About Stephen Wade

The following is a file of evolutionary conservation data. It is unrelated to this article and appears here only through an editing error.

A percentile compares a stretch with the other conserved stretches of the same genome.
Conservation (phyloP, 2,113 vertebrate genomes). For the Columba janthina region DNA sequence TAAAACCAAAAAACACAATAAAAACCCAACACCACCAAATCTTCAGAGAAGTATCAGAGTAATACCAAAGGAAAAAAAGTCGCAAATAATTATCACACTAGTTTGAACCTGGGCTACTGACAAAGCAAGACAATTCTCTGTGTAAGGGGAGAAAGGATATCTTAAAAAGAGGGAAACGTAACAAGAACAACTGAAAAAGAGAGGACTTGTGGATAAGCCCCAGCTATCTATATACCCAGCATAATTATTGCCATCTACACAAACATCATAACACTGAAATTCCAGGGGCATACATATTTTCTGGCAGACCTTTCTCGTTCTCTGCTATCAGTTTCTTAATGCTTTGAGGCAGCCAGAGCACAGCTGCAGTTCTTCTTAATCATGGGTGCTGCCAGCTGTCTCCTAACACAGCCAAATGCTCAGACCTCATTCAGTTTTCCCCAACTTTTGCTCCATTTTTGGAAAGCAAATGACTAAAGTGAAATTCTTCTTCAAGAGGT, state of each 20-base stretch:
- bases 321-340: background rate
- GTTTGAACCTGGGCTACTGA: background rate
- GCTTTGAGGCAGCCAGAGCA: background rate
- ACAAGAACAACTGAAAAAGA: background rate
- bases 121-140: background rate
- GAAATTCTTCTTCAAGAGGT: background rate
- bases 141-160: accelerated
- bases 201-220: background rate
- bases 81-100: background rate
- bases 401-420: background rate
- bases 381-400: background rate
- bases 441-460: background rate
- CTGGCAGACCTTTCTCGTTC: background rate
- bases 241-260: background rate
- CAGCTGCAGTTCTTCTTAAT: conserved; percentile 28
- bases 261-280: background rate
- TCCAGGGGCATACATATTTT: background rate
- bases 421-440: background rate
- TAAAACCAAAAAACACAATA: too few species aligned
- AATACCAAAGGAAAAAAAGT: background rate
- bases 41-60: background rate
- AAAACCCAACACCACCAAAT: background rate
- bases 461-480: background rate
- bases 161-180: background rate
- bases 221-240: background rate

Stephen Wade was born in 1953 in Chicago where, growing up, he listened to some of the wonderful traditional musicians who had migrated north to the city from both Mississippi Delta and the Southern Appalachians. He began playing the guitar at age eleven, a student of urban, downhome blues. In his late teens he acquired his first banjo and encountered in Chicago, a continuing legacy of players. In 1971, he met Fleming Brown, a teacher at the Old Town School of Folk Music, and an early urban-bred interpreter of Southern Appalachian music. Stephen began an apprenticeship with this masterful player and singer, and within a few years, inherited his teacher’s class at the School. During this period, Stephen also began working as accompanist to Mr. Brown’s teacher, Doc Hopkins (the great old-time radio singer from Harlan, Kentucky who came to Chicago in 1930 to perform on the WLS National Barn Dance, an occupation which lasted 22 years). Under the loving and watchful care of these two musicians, Stephen Wade studied the five-string banjo. Stephen has also benefited from the recordings made by the Folk Archive of the Library of Congress, early commercial discs of traditional music, homemade air checks of live radio broadcasts, and the learned studies of American cultural historians, folklorists, and musicologists. He has traveled throughout the United States to record in the field a number of gifted musicians committed to regional music forms. Similarly, Stephen’s research of American humor, folk narrative, and tall tales have demanded both formal inquiry and informal absorption. As such, he has worked with both scholars and artists, particularly in relation to the Federal Writers’ Project. In 1994, The Newberry Library recognized his research, making Stephen Wade their second Arthur Weinberg Fellow. That portion of his research which becomes performance, when combined with music and dance steps, make up the theatre shows “Banjo Dancing” and “On the Way Home.” “Banjo Dancing” opened in Chicago in 1979, and on Labor Day of that year, Stephen performed at the White House. Following its thirteen month run, the show went on tour, eventually coming to Washington, DC, in January 1981. Scheduled for a three week engagement, the show ran more than eight years at the Arena Stage, and became one of the five longest-running shows in the United States. In 1989 he opened his second show, “On the Way Home.” That season the show earned two Helen Hayes Award nominations (Outstanding New Play and Outstanding Lead Actor, Resident Musical). In 1991, after a decade in Washington, Stephen Wade began a national tour of both shows, stopping in such cities as Dallas, Detroit, Fort Worth, Minneapolis, Philadelphia, San Jose, Seattle, and St. Louis. In 1993, after a six month run of “On the Way Home,” he became the recipient of Chicago’s Joseph Jefferson Award (Best Actor, revue). He has been featured on NPR’s “All Things Considered” and “Morning Edition”, and profiled on such television shows as “The Today Show” and the “CBC Evening News”. In 1985, he appeared in the PBS broadcast, “The Unquiet Library”, a documentary about the Library of Congress Music Division. In 1987, he wrote and starred in the hour-long, Emmy-nominated public television documentary, “Catching the Music”. He composed and compiled the score for the 1989 Arena Stage production of Sam Shepard’s “A Lie of the Mind”. He also produced three critically-praised albums of traditional musicians Tony Ellis and Fleming Brown, and produced an extensive two-CD anthology of traditional music of the United States for an international sound recording library. His own album of music, “Dancing Home”, went into national release in 1991. Stephen Wade is the writer and editor of the forthcoming book and compact disc The Art of American Folk Music, Encounters With The Legendary Library of Congress Field Recordings, produced in cooperation with the American Folklike Center, Library of Congress and Flying Fish records.
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